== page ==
However, these systems give scientists the best possible chance of detecting the telltale signs of an eruption and issuing appropriate alerts.

Note that when traveling near active volcanoes in Iceland, it’s crucial to heed all warning signs, stay updated on the latest advisories from the IMO, and respect any closed areas. The beauty of these landscapes is captivating, but remember that these are active and dynamic environments. Safety should always be a top priority.

Tips For Visiting Active Volcanoes

The dynamic, volcanic landscapes of Iceland offer a unique opportunity for visitors to experience the raw power of nature up close. That said, visiting active volcanoes demands a certain level of preparation, caution, and respect for local regulations and guidance. Here’s what you need to know:

  • Follow Official Guidelines: Always check the latest advisories from the Icelandic Meteorological Office before planning your trip to an active volcano. They provide crucial information about current volcanic activity and associated risks.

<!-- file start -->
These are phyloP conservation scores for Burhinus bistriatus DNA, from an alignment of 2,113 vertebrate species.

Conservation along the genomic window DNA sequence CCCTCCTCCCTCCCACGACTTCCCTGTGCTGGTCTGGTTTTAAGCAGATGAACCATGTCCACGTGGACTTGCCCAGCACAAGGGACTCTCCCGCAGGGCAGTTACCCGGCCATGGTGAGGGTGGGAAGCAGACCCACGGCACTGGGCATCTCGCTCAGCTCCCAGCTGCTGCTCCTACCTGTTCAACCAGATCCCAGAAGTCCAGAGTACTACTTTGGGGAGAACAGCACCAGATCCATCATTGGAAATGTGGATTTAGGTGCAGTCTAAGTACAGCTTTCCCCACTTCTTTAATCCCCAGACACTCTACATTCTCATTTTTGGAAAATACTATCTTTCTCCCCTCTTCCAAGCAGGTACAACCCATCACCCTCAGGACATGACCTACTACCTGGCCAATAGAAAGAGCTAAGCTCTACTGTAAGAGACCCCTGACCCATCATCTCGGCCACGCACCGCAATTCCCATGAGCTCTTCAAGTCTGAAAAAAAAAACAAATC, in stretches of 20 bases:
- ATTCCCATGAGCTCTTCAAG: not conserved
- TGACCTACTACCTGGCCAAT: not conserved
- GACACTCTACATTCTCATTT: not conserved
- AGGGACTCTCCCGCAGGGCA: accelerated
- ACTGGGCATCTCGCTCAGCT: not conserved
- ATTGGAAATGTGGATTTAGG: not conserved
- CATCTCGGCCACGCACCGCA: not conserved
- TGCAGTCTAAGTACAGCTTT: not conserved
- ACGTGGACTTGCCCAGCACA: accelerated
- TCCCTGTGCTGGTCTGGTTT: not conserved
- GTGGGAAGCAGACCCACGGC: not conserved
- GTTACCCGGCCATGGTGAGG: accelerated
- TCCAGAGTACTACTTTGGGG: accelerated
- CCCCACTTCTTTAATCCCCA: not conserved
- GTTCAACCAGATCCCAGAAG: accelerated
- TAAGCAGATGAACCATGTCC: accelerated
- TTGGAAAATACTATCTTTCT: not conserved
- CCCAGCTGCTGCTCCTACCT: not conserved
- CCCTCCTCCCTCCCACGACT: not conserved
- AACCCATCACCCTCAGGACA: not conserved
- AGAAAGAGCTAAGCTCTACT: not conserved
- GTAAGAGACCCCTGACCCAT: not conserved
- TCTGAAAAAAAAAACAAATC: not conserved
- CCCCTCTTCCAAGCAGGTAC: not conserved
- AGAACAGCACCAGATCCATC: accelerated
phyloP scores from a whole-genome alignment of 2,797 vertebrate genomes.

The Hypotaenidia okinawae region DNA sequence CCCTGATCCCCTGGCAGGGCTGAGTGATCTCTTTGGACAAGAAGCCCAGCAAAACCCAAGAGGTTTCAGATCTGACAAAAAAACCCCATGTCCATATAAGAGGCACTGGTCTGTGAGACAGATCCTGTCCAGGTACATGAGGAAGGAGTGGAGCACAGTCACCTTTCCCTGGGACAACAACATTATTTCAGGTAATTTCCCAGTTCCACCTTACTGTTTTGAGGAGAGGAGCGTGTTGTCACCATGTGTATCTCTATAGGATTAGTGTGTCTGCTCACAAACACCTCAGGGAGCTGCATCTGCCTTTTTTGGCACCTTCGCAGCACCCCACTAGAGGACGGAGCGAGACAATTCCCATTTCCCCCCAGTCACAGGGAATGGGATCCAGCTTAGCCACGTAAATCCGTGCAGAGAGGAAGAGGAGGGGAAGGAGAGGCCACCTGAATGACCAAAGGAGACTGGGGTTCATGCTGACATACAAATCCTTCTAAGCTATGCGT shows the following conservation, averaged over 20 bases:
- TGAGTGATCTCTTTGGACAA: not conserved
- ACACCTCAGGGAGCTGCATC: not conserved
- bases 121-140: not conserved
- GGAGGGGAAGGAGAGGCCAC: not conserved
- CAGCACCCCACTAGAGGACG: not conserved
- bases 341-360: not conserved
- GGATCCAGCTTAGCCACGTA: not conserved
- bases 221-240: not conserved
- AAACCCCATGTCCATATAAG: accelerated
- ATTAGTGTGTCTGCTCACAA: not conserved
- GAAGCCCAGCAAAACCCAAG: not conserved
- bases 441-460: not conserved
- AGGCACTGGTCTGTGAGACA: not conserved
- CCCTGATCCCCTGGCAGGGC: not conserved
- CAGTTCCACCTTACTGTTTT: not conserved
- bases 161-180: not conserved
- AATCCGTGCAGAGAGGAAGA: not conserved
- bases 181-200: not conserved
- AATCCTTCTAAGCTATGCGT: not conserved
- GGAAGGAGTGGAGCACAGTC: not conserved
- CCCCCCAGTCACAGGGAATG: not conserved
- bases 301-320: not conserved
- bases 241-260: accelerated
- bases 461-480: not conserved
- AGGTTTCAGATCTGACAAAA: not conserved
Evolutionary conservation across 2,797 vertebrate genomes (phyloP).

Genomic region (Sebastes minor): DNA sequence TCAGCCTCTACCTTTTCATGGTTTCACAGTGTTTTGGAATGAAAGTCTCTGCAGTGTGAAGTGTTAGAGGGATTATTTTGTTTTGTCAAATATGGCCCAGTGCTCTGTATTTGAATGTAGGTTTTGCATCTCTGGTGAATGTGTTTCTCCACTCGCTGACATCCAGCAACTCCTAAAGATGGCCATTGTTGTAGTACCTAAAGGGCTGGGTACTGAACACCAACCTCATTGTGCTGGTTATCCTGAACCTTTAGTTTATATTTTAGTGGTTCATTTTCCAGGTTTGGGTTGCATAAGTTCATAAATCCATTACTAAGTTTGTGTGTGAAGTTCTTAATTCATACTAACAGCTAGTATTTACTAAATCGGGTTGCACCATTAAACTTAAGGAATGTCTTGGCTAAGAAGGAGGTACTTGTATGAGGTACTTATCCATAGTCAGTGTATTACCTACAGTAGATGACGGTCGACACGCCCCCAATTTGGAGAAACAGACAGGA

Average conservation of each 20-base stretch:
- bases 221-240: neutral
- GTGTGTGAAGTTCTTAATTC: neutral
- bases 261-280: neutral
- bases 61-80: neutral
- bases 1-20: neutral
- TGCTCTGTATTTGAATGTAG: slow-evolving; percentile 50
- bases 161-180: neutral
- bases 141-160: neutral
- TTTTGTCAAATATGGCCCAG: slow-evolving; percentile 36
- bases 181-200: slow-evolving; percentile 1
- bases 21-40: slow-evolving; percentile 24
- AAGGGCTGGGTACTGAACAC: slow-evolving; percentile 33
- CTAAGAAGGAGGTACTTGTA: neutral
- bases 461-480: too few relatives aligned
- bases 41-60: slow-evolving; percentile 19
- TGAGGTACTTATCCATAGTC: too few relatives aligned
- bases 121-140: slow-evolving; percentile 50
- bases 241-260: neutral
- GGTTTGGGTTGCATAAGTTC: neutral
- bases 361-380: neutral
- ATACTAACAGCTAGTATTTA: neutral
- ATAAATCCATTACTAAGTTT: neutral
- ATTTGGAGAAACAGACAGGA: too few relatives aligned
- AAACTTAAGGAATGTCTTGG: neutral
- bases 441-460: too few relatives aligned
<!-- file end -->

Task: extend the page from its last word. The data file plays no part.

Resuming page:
• Respect Closed Areas: Barriers and closure notices are there for your safety. Active volcanic sites can be unpredictable and may pose risks like toxic gas emissions, sudden eruptions, or unstable ground.
  • Guided Tours: Considering the inherent risks associated with active volcanoes, it’s often best to opt for a guided tour. Professional guides are well-versed in safety procedures, understand the terrain, and can provide enriching insight into the geological phenomena you’re witnessing.
  • Wear Appropriate Gear: The weather in Iceland can be unpredictable, so dress in layers. Wear sturdy hiking boots for uneven volcanic terrain, and don’t forget rain gear, as weather can change rapidly.
  • Stay on Marked Trails: Staying on marked trails not only keeps you safe but also helps to protect the delicate volcanic ecosystems.
  • Bring Essentials: Water, snacks, sunscreen, a hat, and a first-aid kit are must-haves for your volcano visit. It’s also advisable to carry a map and a compass or GPS, especially if you’re venturing into remote areas.